So as you can see, there were parts that I really didn't like of this book (plot wise). There were other parts that I absolutely loved, and I definitely will continue to read books that Tiffany Brownlee publishes! This one is just such a heated topic (much like Wuthering Heights), so it makes sense that there's discussion about this.

Stars: 3 out of 5 stars
What I Liked: Emma was a very likable and relatable character
What I Disliked: Emma & Dylan's relationship

Like Never and Always by Ann Aguirre

Sunday, July 22, 2018
On a hot summer night, a screech of brakes and shattering glass changes two lives forever.

Liv wakes in the hospital, confused when they call her Morgan. She assumes it’s a case of mistaken identity, yet when the bandages come off, it’s not her face in the mirror anymore. It’s her best friend Morgan’s.

Morgan always seemed to have the perfect life, yet Liv must navigate endlessly disturbing secrets of the criminal and murderous variety—and a romance that feels like a betrayal. Torn between the boy she loved as Liv and the boy she’s grown to love as Morgan, Liv still has to survive Morgan’s last request.

Published July 17, 2018 by Tor Teen
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My Thoughts
Like Never and Always was a great mix of a contemporary and thriller, with slight hints of romance and semi-supernatural (if you can even call it that?). It follows Liv who wakes up after a terrible car accident and realizes she's in her best friend's body. Meanwhile, no one knows and everyone thinks Liv is dead. Liv has to carry on Morgan's life while uncovering the secrets that Morgan was keeping about her love life, family issues, and personal struggles.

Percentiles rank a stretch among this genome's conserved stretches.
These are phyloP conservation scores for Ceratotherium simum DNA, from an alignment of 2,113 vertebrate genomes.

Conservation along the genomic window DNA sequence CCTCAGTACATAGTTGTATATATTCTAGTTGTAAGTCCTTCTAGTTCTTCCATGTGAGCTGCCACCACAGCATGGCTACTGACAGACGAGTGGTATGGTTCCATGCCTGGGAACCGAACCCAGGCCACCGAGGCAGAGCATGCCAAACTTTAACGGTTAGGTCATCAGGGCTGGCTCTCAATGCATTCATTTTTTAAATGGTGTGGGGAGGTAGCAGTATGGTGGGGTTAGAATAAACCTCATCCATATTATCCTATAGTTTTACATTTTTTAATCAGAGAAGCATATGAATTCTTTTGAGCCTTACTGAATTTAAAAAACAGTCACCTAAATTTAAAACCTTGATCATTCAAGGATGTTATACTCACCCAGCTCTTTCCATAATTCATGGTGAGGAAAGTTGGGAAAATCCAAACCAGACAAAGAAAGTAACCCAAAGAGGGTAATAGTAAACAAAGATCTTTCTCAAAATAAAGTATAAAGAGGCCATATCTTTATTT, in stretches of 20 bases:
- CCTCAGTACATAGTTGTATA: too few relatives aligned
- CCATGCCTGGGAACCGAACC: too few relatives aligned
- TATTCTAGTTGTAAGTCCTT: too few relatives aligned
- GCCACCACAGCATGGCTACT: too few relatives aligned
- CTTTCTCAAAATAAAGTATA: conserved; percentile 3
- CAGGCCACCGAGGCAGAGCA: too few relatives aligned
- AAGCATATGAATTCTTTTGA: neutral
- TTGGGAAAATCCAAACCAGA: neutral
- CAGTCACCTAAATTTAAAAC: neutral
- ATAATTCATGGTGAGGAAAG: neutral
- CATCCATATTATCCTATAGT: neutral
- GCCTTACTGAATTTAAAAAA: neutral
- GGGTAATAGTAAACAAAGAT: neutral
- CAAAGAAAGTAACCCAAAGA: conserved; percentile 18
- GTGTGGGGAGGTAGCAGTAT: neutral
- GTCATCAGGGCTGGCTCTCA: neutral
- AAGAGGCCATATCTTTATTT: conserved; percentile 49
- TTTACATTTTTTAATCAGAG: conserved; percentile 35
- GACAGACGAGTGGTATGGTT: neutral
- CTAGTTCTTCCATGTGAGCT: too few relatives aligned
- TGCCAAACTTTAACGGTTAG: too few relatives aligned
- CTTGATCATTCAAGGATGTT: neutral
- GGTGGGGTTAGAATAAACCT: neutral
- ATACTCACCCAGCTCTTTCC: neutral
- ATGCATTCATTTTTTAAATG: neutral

Liv was a fantastic narrator to follow, and I feel as though the situation was reversed (Morgan lived in Liv's body), it wouldn't have been as interesting of a story. Liv is smart, determined, and really doing well dealing with the whole situation. She realizes the severity of it, and she decides if she's going to be Morgan, she's going to do it right. 

I didn't really understand the romance aspect. Prior to the accident, Liv was dating sweet tempered Nathan, and Morgan was dating bad-boy Clay, who is Nathan's older brother. My assumption would be that this would be a huge issue once Liv was in Morgan's body, because she would want to be with Nathan all the time. While there's a slight hiccup in the beginning, Liv quickly stops longing for Nathan and remembering all the history they had and instead switches primarily over to Clay. It was really not what I expected from a teenage girl, and it made me slightly confused. I expected Liv to have more difficulty dealing with the situation. 

Besides that, the romance between Liv and Clay was perfect. You got to learn more about Morgan's personal life as well as Clay's history through this romance. It was very swoon-y at times, but I really enjoyed it! 

To those who are saying this book is thrilling, I would disagree. I was never on the edge of my seat waiting to know what was happening next – and that's totally okay! It was a mystery novel, as there were secrets to be uncovered and little clues along the way, but the pacing was never significant in this. Regardless, it was a great mystery! 

This was my first book by Ann Aguirre, and I really liked it! The writing was great, the characters were interesting, and the plot was something I hadn't seen before. I recommend this to anyone looking for a YA mystery. 

Stars: 4 out of 5 stars
What I Liked: Liv's voice, the mystery
What I Disliked: Weird handling of Liv & Nathan's prior romance